All Pets Veterinary Clinic


Over the last several years there has been an increase in the amount of awareness on
Lyme disease in humans. The domestic species, including dogs, cats, horses, and cows
can also become infected with Lyme disease. Currently, Illinois is not one of the "hot
spots" for Lyme disease, however, several cases have been reported in this state. The
remainder of this article will discuss the spread, signs, diagnosis, treatment, and
prevention of Lyme disease in animals.

Spread. Lyme disease is caused by Borrelia burgdorferi, a small bacterial-like
organism called a spirochete. This organism can be carried by deer ticks. When an
infected tick attaches itself to a host to feed, the spirochete can be passed, thus
causing disease. Lyme disease can also be passed from dog to dog via infected urine.

Signs. The signs seen in humans with Lyme disease are often times much more
drastic than the signs that are seen in an infected dog. Signs may include any of the
following: lameness of a short or long term duration, weakness, loss of appetite, fever,
and sore or swollen joints. In some cases, the affected dog may suffer from a lameness
that switches from leg to leg. In addition, heart, kidney, and neurological signs may
also result.

Diagnosis. Due to the nature of the disease and often times vague or nonexistent
signs, diagnosis may be difficult. Currently, the best way to confirm the presence of
Lyme disease is with a simple blood test. The test will determine if the animal has
antibodies present in the blood for Lyme disease. A newer, in house diagnostic test
has become available allowing for rapid screening for Lyme disease without submission
to an outside lab.

Treatment. Antibiotic therapy is necessary for the treatment of Lyme disease.
Tetracyclines or ampicillin are the best antibiotics to use for Lyme disease in dogs.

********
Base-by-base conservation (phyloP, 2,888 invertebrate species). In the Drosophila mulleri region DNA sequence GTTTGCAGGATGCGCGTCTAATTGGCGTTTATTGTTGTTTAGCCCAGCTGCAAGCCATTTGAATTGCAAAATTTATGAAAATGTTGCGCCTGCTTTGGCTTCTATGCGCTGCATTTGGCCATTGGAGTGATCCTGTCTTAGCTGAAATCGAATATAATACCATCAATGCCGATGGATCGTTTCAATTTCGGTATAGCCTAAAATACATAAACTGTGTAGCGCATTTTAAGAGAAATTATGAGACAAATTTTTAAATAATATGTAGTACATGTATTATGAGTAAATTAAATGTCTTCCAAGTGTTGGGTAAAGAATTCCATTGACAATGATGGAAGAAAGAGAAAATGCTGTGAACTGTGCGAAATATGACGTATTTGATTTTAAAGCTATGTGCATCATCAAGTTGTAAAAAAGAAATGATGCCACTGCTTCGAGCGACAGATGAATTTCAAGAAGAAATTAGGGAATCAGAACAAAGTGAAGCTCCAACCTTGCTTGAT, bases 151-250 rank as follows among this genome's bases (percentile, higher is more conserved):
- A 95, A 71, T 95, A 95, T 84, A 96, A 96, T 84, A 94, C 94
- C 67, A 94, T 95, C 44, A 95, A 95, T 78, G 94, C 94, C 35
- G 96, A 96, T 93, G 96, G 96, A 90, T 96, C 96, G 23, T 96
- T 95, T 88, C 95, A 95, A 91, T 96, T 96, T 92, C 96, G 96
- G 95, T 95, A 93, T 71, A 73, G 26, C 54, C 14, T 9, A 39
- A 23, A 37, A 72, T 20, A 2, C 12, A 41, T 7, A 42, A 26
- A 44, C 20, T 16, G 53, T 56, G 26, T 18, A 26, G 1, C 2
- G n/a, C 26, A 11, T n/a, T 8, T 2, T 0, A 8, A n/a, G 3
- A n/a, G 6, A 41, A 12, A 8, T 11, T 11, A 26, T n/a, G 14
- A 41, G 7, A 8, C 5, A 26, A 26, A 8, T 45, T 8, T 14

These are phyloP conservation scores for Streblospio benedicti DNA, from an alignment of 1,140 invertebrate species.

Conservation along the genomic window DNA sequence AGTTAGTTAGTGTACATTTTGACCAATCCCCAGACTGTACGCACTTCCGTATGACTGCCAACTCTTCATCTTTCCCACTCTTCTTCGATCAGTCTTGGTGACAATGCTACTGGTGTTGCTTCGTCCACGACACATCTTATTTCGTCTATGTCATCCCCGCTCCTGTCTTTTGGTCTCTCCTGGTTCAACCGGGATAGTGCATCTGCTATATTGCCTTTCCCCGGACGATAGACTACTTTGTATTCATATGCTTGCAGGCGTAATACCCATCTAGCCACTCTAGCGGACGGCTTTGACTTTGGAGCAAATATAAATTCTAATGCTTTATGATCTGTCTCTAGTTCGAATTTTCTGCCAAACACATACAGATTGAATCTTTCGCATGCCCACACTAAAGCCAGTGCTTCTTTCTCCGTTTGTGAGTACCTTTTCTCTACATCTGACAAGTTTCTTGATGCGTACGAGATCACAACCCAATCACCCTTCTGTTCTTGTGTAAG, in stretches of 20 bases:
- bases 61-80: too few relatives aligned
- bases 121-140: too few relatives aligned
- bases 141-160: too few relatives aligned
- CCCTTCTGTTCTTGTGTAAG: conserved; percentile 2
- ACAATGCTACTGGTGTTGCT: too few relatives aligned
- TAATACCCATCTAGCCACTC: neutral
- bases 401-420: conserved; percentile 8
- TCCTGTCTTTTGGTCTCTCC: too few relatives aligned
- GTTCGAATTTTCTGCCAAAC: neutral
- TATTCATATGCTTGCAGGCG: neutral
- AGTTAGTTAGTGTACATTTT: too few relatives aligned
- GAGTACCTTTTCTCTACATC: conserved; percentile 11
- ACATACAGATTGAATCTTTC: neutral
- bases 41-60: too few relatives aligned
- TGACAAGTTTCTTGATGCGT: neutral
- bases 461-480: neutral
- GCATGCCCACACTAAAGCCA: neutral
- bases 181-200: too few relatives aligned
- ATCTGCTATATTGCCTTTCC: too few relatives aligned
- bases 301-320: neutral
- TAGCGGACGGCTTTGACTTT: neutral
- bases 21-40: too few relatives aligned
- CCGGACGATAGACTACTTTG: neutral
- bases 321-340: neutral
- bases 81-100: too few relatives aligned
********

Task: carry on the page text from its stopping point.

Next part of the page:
Affected dogs will generally respond very well within the first few days of treatment.

Prevention. The best way to protect animals from Lyme disease is to keep them
tick free. Regularly checking for and removing ticks is warranted when an animal is in
a heavily wooded environment and/or spends a lot of time outside. A relatively new
product called Frontline will kill and repel ticks for up to one month at a time.
All you need to do is apply the medication to the skin between the shoulder blades.
The makers of Frontline claim that monthly use of the product will prevent the
transmission of Lyme disease. Revolution, another topical medication, can also kill
the ticks that transmit Lyme disease. However, at this date, Pfizer does not have a
label claim for the prevention of Lyme disease. There is also a vaccination for Lyme
disease available. Vaccination is done twice initially and then annually after that.

The information provided is for educational purposes only and is not
intended to take the place of your regular veterinarian. Please do not hesitate
to contact your regular veterinarian if you have questions regarding your pet.

Karen Blakeley, DVM, MPH
14 December 2002